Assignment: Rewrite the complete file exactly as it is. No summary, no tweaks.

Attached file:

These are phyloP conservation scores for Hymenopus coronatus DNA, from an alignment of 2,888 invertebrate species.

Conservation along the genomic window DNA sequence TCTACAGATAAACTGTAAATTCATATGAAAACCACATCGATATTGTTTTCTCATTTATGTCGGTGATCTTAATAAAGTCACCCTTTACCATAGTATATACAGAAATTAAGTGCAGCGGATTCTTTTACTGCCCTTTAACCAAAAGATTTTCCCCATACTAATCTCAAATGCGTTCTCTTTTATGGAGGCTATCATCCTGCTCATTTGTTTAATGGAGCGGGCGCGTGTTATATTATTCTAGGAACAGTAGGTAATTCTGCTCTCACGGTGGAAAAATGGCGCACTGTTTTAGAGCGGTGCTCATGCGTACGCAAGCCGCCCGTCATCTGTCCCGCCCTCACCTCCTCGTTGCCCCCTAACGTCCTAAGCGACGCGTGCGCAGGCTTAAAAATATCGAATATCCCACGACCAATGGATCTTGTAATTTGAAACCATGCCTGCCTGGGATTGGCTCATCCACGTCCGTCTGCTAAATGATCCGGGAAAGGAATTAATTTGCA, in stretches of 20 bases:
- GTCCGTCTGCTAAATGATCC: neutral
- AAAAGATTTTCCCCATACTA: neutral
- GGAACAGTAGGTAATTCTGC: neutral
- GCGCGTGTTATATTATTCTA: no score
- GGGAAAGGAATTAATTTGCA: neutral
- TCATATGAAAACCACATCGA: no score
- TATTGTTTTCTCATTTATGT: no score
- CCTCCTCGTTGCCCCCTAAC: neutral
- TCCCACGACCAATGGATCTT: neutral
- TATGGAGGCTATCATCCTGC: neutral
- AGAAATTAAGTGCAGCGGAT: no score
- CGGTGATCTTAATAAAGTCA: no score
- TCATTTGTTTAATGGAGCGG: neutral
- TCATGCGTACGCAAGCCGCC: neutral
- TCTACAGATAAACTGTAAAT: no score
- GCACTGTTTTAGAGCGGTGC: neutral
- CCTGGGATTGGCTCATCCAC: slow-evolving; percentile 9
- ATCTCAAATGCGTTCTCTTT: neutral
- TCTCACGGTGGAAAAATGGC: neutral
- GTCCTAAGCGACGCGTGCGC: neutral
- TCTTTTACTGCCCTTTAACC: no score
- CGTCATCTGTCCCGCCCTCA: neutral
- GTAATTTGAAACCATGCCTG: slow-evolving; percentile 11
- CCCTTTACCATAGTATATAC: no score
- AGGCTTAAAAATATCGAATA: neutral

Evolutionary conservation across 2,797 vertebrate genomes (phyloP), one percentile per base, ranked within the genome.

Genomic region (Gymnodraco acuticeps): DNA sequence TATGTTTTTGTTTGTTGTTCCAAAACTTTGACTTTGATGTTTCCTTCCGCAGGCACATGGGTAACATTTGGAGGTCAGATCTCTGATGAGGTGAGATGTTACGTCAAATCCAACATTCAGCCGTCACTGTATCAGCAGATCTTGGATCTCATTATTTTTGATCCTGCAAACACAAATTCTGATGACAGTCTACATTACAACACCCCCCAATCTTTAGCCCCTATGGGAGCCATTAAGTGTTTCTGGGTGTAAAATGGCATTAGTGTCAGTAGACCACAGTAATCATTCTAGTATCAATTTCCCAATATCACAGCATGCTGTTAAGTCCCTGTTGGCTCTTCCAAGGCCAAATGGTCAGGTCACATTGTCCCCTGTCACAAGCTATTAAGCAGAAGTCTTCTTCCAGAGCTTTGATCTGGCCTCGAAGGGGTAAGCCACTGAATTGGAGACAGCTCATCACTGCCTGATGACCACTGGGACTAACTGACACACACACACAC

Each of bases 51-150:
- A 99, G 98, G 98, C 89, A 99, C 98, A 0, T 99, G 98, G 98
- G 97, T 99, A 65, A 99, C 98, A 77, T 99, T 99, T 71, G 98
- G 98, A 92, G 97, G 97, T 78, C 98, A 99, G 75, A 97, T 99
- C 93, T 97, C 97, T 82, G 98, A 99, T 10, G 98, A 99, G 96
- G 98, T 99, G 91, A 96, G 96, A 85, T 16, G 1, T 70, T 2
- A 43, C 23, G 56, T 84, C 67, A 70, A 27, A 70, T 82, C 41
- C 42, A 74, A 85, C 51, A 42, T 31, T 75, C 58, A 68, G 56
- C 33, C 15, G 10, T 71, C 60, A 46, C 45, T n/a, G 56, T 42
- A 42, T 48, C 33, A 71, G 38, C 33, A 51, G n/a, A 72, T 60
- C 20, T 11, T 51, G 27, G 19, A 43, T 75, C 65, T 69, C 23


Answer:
These are phyloP conservation scores for Hymenopus coronatus DNA, from an alignment of 2,888 invertebrate species.

Conservation along the genomic window DNA sequence TCTACAGATAAACTGTAAATTCATATGAAAACCACATCGATATTGTTTTCTCATTTATGTCGGTGATCTTAATAAAGTCACCCTTTACCATAGTATATACAGAAATTAAGTGCAGCGGATTCTTTTACTGCCCTTTAACCAAAAGATTTTCCCCATACTAATCTCAAATGCGTTCTCTTTTATGGAGGCTATCATCCTGCTCATTTGTTTAATGGAGCGGGCGCGTGTTATATTATTCTAGGAACAGTAGGTAATTCTGCTCTCACGGTGGAAAAATGGCGCACTGTTTTAGAGCGGTGCTCATGCGTACGCAAGCCGCCCGTCATCTGTCCCGCCCTCACCTCCTCGTTGCCCCCTAACGTCCTAAGCGACGCGTGCGCAGGCTTAAAAATATCGAATATCCCACGACCAATGGATCTTGTAATTTGAAACCATGCCTGCCTGGGATTGGCTCATCCACGTCCGTCTGCTAAATGATCCGGGAAAGGAATTAATTTGCA, in stretches of 20 bases:
- GTCCGTCTGCTAAATGATCC: neutral
- AAAAGATTTTCCCCATACTA: neutral
- GGAACAGTAGGTAATTCTGC: neutral
- GCGCGTGTTATATTATTCTA: no score
- GGGAAAGGAATTAATTTGCA: neutral
- TCATATGAAAACCACATCGA: no score
- TATTGTTTTCTCATTTATGT: no score
- CCTCCTCGTTGCCCCCTAAC: neutral
- TCCCACGACCAATGGATCTT: neutral
- TATGGAGGCTATCATCCTGC: neutral
- AGAAATTAAGTGCAGCGGAT: no score
- CGGTGATCTTAATAAAGTCA: no score
- TCATTTGTTTAATGGAGCGG: neutral
- TCATGCGTACGCAAGCCGCC: neutral
- TCTACAGATAAACTGTAAAT: no score
- GCACTGTTTTAGAGCGGTGC: neutral
- CCTGGGATTGGCTCATCCAC: slow-evolving; percentile 9
- ATCTCAAATGCGTTCTCTTT: neutral
- TCTCACGGTGGAAAAATGGC: neutral
- GTCCTAAGCGACGCGTGCGC: neutral
- TCTTTTACTGCCCTTTAACC: no score
- CGTCATCTGTCCCGCCCTCA: neutral
- GTAATTTGAAACCATGCCTG: slow-evolving; percentile 11
- CCCTTTACCATAGTATATAC: no score
- AGGCTTAAAAATATCGAATA: neutral

Evolutionary conservation across 2,797 vertebrate genomes (phyloP), one percentile per base, ranked within the genome.

Genomic region (Gymnodraco acuticeps): DNA sequence TATGTTTTTGTTTGTTGTTCCAAAACTTTGACTTTGATGTTTCCTTCCGCAGGCACATGGGTAACATTTGGAGGTCAGATCTCTGATGAGGTGAGATGTTACGTCAAATCCAACATTCAGCCGTCACTGTATCAGCAGATCTTGGATCTCATTATTTTTGATCCTGCAAACACAAATTCTGATGACAGTCTACATTACAACACCCCCCAATCTTTAGCCCCTATGGGAGCCATTAAGTGTTTCTGGGTGTAAAATGGCATTAGTGTCAGTAGACCACAGTAATCATTCTAGTATCAATTTCCCAATATCACAGCATGCTGTTAAGTCCCTGTTGGCTCTTCCAAGGCCAAATGGTCAGGTCACATTGTCCCCTGTCACAAGCTATTAAGCAGAAGTCTTCTTCCAGAGCTTTGATCTGGCCTCGAAGGGGTAAGCCACTGAATTGGAGACAGCTCATCACTGCCTGATGACCACTGGGACTAACTGACACACACACACAC

Each of bases 51-150:
- A 99, G 98, G 98, C 89, A 99, C 98, A 0, T 99, G 98, G 98
- G 97, T 99, A 65, A 99, C 98, A 77, T 99, T 99, T 71, G 98
- G 98, A 92, G 97, G 97, T 78, C 98, A 99, G 75, A 97, T 99
- C 93, T 97, C 97, T 82, G 98, A 99, T 10, G 98, A 99, G 96
- G 98, T 99, G 91, A 96, G 96, A 85, T 16, G 1, T 70, T 2
- A 43, C 23, G 56, T 84, C 67, A 70, A 27, A 70, T 82, C 41
- C 42, A 74, A 85, C 51, A 42, T 31, T 75, C 58, A 68, G 56
- C 33, C 15, G 10, T 71, C 60, A 46, C 45, T n/a, G 56, T 42
- A 42, T 48, C 33, A 71, G 38, C 33, A 51, G n/a, A 72, T 60
- C 20, T 11, T 51, G 27, G 19, A 43, T 75, C 65, T 69, C 23